NASW member William Waldman — former commissioner for the New Jersey Department of Human Services — received the Chauncey Alexander Lifetime Achievement Award, an article in Newark’s Local Talk News said.
The award, which was established in 1989, honors the career span of chosen social work managers. Waldman was presented the award in May at the National Network for Social Work Management conference in Newark, N. J. The article says Waldman is known for his efforts to close institutions and to settle people with developmental disabilities into group homes.
Waldman’s nearly 50-year career includes positions as executive director of the American Public Human Services Association in Washington, D.C., and head of the Middlesex County Department of Human Services in New Jersey. Waldman has also been a visiting professor at Rutgers University School of Social Work since 2001. He says in the article that social work is an honorable profession and a “continuing struggle and effort to be a force for society.”
An article in The Charlotte Post announced that NASW member Peggy Eagan has been named director of Mecklenburg County’s Department of Social Services in North Carolina. Eagan’s position, which started in June, involves overseeing public services such as benefits for the Supplemental Assistance Nutrition Program, child protection and senior assistance.
As director, Eagan will be charged with reshaping the organization, and will potentially manage a budget of $161.3 million as well as about 1,200 employees, the article says. “We are pleased to have Peggy Eagan as part of our organization,” interim county manager Bobbie Shields said in a statement. “As a certified social worker, she understands the importance of the social work profession and the impact social workers make in the lives of the people they serve.”
NASW member Evan King’s mantra is “hungry kids can’t learn,” she says in an article on Oregonlive.com. King’s efforts to prevent hunger among students at Rowe Middle School in Oregon were recently recognized when she received the Advocate for Children Award, which the article says is the most prestigious award the Oregon PTA bestows.
King, who is a social worker at the school, was recognized for establishing a lunch fund for Rowe students who don’t have lunch money, and for arranging a high-protein snack to be available to every student at the school. Carol Wire, Oregon PTA’s executive director, said the Advocate for Children Award is only given when someone worthy is identified, and it’s not given every year.
“Evan King exemplifies PTA values of collaboration, commitment, accountability, respect, integrity and inclusivity,” Wire says in the article. “She has made a commitment that no Rowe kids will go hungry and she has built a community network to assure that she can keep that promise. This kind of advocacy is an example to us all and Oregon PTA is proud to recognize her work in preventing hunger from derailing a child’s school success.”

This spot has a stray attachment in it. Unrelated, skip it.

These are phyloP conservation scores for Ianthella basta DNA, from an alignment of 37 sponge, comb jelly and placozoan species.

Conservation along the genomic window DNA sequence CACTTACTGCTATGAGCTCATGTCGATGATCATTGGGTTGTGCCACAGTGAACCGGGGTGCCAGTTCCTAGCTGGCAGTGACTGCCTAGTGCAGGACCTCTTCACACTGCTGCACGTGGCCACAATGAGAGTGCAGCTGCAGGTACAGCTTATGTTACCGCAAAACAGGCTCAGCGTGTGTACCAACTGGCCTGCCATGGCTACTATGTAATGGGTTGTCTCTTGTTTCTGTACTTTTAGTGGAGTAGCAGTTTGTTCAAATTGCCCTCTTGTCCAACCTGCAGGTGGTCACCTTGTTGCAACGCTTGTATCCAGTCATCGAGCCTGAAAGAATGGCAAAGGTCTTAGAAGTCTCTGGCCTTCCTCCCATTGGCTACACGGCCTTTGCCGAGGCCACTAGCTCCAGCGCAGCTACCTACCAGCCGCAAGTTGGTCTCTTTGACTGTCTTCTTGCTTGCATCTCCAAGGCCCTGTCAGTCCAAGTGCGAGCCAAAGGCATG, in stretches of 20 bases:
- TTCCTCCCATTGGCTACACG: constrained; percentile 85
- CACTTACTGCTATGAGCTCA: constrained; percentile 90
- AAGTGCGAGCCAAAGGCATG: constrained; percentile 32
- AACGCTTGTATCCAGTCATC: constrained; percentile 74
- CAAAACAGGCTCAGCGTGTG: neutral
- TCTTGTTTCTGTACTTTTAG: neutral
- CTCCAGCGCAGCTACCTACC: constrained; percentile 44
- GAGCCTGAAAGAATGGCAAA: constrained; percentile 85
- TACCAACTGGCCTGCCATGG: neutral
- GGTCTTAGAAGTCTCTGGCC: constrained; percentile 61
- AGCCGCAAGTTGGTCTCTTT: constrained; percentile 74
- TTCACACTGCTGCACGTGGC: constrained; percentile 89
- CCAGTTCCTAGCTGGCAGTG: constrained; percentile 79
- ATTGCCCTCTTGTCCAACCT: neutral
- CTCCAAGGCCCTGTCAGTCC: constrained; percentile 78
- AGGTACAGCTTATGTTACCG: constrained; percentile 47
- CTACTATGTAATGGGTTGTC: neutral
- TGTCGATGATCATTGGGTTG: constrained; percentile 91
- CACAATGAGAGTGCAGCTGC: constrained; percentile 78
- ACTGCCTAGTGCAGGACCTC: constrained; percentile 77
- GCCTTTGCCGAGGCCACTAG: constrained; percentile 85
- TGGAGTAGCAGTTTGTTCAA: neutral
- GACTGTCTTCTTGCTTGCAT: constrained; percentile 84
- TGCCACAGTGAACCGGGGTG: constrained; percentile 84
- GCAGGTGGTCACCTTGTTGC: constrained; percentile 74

Although teen pregnancy has decreased nationally, it has risen in West Virginia in some years, especially in a few poor, rural areas, according to an article by the Public News Service.
NASW member Steve Tuck, chief executive of the Children’s Home Society of West Virginia, says in the article that teen pregnancy prevention programs were adopted in Parkersburg and Martinsburg three years ago as the organization started versions of a successful New York-based program in the two West Virginia cities.
The program offers different kinds of support for children — from academic help to job training — starting in the sixth grade and continuing through high school, he says in the article. Very little of it actually has to do with sex, Tuck says, because the point is to help young people have the kinds of goals that can help them want to avoid self-destructive behavior.
Although it’s too soon for statistical results, Tuck says some parents have seen a difference. In the article, he quotes a letter sent by one mother: “I watch so many great changes in my daughter. Her grade-point average is up an entire point. I love the fact that this will be available all the way through high school for her. Thank you – A grateful parent.”
Preventing teen pregnancy is vital, Tuck says, because teens who become parents are much more likely to drop out, end up poor and be dependent on government programs.
An article written in the Chicago Tribune Local — Highland Park and Deerfield — recognizes NASW member Edward Kaufman for his many contributions to the community and his long-standing career in providing mental health services.
Kaufman specializes in child and adolescent psychotherapy and has been in private practice in the Chicago area for nearly 45 years. His involvement in the Highland Park community includes serving on the Mayor’s Commission on Vandalism, the Youth Commission board of directors and the Apple Tree Theatre board.
Kaufman also serves on the board of the Chicago Institute for Psychoanalysis and is director and faculty member of the Child and Adolescent Psychoanalytic Psychotherapy Program. The article says Kaufman was instrumental in launching the institute’s Engelwood Project, which provides therapy to Chicago youths who have been affected by drugs, gangs and high murder rates. Kaufman also is involved with several of the institute’s community outreach projects, including the Beacon Therapeutic School, A Home Within, and a new collaborative project between the Family Court of Chicago and the institute’s Barr-Harris Children’s’ Grief Center and Adult Psychotherapy Clinic. The project provides custody evaluations to families with limited financial means. Kaufman has lived in Highland Park for 37 years.